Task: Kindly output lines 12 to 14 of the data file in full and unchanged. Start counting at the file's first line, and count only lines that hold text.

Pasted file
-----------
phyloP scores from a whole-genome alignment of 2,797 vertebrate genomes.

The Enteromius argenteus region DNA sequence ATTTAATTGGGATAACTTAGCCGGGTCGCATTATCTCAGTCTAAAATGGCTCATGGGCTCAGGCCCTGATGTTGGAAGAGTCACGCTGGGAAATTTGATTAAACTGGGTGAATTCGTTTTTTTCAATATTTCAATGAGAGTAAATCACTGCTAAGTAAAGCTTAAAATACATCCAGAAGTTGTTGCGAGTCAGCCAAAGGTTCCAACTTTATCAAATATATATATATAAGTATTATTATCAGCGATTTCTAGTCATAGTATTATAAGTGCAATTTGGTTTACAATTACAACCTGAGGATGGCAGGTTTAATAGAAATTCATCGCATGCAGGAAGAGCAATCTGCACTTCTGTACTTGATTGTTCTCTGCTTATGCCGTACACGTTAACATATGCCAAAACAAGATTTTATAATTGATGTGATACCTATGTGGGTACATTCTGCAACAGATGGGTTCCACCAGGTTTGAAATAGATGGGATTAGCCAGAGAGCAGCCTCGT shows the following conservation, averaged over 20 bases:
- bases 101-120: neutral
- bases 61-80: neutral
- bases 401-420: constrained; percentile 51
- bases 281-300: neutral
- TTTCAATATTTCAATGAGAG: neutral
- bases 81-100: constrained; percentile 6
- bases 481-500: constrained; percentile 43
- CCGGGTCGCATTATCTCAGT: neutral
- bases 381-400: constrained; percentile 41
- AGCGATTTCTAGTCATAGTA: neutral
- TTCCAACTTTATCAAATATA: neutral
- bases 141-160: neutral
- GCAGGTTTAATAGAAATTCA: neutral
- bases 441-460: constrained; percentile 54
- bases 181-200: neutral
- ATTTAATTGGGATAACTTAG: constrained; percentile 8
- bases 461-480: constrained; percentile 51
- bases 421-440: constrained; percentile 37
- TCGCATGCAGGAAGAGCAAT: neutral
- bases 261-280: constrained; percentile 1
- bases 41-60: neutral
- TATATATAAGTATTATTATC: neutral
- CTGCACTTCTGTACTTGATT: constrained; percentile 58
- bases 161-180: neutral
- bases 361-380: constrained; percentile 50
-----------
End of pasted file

- AGCGATTTCTAGTCATAGTA: neutral
- TTCCAACTTTATCAAATATA: neutral
- bases 141-160: neutral